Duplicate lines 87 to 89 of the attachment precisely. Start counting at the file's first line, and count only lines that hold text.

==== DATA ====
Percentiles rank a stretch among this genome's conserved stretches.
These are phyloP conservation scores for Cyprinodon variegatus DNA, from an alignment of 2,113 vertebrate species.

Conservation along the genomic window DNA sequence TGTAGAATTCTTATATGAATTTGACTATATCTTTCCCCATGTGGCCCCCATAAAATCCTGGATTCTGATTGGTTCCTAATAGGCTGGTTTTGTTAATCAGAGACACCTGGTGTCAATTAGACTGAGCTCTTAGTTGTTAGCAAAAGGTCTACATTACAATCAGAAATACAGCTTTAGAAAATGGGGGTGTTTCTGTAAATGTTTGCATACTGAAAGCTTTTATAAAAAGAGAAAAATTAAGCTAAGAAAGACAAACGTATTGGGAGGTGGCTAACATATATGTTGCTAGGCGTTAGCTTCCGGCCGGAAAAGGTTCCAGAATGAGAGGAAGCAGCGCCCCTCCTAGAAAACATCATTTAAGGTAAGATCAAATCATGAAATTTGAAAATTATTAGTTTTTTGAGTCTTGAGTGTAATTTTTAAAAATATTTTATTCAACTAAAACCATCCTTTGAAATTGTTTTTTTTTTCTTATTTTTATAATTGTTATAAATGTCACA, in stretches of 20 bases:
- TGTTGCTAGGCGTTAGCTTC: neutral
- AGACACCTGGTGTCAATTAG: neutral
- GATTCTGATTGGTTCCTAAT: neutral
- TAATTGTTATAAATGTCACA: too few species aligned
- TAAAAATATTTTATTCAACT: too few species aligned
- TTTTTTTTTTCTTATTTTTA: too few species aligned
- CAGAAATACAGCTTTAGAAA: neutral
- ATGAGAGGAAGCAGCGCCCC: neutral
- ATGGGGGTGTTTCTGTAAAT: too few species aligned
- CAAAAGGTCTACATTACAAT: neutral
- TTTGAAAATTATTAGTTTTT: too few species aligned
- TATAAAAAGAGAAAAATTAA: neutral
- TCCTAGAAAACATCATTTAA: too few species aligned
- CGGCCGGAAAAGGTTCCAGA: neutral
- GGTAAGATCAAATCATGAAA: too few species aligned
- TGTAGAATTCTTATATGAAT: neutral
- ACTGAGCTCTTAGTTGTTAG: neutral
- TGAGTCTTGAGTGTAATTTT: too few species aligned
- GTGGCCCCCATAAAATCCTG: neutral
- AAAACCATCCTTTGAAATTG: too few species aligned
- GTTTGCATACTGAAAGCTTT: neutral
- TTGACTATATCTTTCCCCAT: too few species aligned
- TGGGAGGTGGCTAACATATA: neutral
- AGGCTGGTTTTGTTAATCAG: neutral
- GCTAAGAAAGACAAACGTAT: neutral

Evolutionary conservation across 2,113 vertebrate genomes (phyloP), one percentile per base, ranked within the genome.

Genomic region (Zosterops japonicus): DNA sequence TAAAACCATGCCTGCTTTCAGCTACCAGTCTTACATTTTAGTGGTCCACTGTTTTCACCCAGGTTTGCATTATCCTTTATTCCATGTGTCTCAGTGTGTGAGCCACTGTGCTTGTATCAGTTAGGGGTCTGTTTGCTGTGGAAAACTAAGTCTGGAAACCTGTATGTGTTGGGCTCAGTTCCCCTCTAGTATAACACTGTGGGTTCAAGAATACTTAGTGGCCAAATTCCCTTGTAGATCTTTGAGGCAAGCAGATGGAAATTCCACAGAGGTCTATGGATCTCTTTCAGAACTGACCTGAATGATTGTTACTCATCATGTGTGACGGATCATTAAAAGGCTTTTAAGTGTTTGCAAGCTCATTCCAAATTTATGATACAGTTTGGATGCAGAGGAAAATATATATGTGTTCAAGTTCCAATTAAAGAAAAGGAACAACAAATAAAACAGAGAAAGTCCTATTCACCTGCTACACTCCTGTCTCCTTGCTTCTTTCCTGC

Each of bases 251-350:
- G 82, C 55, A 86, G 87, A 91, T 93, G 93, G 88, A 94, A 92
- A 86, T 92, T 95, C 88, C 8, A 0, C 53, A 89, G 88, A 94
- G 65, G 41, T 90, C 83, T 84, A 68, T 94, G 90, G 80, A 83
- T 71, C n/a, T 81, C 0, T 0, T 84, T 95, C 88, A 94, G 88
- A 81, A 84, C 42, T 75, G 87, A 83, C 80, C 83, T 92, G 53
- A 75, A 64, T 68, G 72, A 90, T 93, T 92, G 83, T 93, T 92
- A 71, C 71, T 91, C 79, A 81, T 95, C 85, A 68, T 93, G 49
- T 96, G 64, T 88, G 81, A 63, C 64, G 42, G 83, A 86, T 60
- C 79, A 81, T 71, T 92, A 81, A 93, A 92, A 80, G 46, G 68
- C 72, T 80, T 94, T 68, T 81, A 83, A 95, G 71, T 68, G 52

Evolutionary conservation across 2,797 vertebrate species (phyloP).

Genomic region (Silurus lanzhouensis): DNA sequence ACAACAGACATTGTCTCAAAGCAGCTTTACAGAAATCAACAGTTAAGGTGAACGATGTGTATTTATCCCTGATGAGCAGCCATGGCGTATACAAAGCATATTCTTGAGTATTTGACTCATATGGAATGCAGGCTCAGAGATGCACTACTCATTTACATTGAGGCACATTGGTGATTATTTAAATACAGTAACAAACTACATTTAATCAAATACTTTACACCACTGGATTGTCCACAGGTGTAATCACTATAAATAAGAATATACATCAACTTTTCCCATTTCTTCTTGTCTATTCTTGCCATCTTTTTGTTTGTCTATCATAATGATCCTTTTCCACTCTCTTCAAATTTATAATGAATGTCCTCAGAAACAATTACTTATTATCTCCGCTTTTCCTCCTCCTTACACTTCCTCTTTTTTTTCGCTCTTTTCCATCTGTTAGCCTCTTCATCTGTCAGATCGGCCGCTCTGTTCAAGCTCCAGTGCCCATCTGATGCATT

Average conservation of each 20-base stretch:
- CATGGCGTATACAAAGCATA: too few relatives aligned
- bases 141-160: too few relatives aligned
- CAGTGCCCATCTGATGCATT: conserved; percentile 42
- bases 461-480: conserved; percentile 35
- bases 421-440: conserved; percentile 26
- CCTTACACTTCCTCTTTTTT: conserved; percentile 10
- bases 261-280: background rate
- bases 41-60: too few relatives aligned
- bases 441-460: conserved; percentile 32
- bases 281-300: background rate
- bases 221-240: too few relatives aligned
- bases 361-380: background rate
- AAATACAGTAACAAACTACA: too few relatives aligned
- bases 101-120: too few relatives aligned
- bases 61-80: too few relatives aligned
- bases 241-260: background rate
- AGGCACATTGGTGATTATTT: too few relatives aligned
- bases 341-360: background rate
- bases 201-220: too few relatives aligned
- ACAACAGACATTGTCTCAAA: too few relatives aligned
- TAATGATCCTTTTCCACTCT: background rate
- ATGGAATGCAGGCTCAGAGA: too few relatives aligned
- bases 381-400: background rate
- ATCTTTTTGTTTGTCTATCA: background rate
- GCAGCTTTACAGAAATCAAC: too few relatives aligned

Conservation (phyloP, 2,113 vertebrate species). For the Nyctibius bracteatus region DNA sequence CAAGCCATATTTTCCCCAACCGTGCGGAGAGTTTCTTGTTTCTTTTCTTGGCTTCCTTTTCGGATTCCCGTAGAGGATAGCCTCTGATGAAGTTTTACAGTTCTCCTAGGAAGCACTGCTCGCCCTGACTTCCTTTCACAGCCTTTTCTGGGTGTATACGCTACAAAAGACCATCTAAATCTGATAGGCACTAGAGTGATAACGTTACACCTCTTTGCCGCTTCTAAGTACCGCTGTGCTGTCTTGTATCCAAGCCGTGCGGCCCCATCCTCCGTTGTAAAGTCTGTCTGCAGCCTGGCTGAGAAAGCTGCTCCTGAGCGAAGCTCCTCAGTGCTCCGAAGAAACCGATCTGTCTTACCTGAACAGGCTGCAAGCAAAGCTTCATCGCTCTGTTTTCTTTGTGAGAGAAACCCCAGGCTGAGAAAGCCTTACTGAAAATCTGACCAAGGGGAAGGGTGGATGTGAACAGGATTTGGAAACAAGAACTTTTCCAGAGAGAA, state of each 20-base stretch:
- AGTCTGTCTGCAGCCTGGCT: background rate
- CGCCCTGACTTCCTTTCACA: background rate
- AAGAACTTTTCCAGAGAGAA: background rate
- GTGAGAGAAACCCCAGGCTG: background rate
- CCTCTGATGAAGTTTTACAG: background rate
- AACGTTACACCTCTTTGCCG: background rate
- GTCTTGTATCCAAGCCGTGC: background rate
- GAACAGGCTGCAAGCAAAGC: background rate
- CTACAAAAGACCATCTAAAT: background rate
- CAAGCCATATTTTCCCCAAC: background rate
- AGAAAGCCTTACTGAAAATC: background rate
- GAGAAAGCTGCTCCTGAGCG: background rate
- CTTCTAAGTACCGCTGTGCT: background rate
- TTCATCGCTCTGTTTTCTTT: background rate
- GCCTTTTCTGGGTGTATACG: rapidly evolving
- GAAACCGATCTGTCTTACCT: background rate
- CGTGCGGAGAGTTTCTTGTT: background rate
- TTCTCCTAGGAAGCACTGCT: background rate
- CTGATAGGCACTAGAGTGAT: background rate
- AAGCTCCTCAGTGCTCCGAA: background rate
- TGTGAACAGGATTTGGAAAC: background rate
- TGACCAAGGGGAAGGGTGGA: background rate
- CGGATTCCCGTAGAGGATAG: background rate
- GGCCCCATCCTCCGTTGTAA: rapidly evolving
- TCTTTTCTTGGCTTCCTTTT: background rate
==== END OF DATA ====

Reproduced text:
- CGTGCGGAGAGTTTCTTGTT: background rate
- TTCTCCTAGGAAGCACTGCT: background rate
- CTGATAGGCACTAGAGTGAT: background rate